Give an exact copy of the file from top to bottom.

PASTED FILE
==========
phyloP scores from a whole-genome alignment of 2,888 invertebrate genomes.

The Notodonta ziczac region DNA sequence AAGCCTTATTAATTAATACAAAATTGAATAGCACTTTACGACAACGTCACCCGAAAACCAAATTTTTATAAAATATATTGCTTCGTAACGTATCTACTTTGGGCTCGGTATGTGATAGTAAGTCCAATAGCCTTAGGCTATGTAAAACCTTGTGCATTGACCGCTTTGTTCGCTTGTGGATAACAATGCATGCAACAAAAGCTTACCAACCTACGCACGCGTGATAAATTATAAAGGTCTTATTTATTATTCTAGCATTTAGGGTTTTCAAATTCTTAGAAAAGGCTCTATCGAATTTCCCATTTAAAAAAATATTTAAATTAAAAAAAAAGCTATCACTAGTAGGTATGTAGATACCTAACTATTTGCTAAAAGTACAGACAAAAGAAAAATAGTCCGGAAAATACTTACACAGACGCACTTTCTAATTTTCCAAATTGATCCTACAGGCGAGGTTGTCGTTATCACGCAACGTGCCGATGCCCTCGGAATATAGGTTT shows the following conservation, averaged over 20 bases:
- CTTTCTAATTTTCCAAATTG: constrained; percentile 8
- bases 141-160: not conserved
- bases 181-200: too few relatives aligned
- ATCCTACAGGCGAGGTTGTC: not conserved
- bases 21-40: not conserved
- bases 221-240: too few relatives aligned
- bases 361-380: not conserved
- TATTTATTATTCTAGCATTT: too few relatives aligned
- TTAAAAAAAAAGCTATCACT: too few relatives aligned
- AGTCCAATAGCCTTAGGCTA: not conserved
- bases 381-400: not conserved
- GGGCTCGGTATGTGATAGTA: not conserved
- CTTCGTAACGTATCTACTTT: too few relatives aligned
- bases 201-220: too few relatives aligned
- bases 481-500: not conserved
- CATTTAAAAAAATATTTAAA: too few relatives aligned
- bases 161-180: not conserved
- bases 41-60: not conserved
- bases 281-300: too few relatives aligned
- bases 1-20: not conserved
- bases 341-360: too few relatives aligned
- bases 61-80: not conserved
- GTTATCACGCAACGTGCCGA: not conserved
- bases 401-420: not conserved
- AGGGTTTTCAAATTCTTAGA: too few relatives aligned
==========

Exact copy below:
phyloP scores from a whole-genome alignment of 2,888 invertebrate genomes.

The Notodonta ziczac region DNA sequence AAGCCTTATTAATTAATACAAAATTGAATAGCACTTTACGACAACGTCACCCGAAAACCAAATTTTTATAAAATATATTGCTTCGTAACGTATCTACTTTGGGCTCGGTATGTGATAGTAAGTCCAATAGCCTTAGGCTATGTAAAACCTTGTGCATTGACCGCTTTGTTCGCTTGTGGATAACAATGCATGCAACAAAAGCTTACCAACCTACGCACGCGTGATAAATTATAAAGGTCTTATTTATTATTCTAGCATTTAGGGTTTTCAAATTCTTAGAAAAGGCTCTATCGAATTTCCCATTTAAAAAAATATTTAAATTAAAAAAAAAGCTATCACTAGTAGGTATGTAGATACCTAACTATTTGCTAAAAGTACAGACAAAAGAAAAATAGTCCGGAAAATACTTACACAGACGCACTTTCTAATTTTCCAAATTGATCCTACAGGCGAGGTTGTCGTTATCACGCAACGTGCCGATGCCCTCGGAATATAGGTTT shows the following conservation, averaged over 20 bases:
- CTTTCTAATTTTCCAAATTG: constrained; percentile 8
- bases 141-160: not conserved
- bases 181-200: too few relatives aligned
- ATCCTACAGGCGAGGTTGTC: not conserved
- bases 21-40: not conserved
- bases 221-240: too few relatives aligned
- bases 361-380: not conserved
- TATTTATTATTCTAGCATTT: too few relatives aligned
- TTAAAAAAAAAGCTATCACT: too few relatives aligned
- AGTCCAATAGCCTTAGGCTA: not conserved
- bases 381-400: not conserved
- GGGCTCGGTATGTGATAGTA: not conserved
- CTTCGTAACGTATCTACTTT: too few relatives aligned
- bases 201-220: too few relatives aligned
- bases 481-500: not conserved
- CATTTAAAAAAATATTTAAA: too few relatives aligned
- bases 161-180: not conserved
- bases 41-60: not conserved
- bases 281-300: too few relatives aligned
- bases 1-20: not conserved
- bases 341-360: too few relatives aligned
- bases 61-80: not conserved
- GTTATCACGCAACGTGCCGA: not conserved
- bases 401-420: not conserved
- AGGGTTTTCAAATTCTTAGA: too few relatives aligned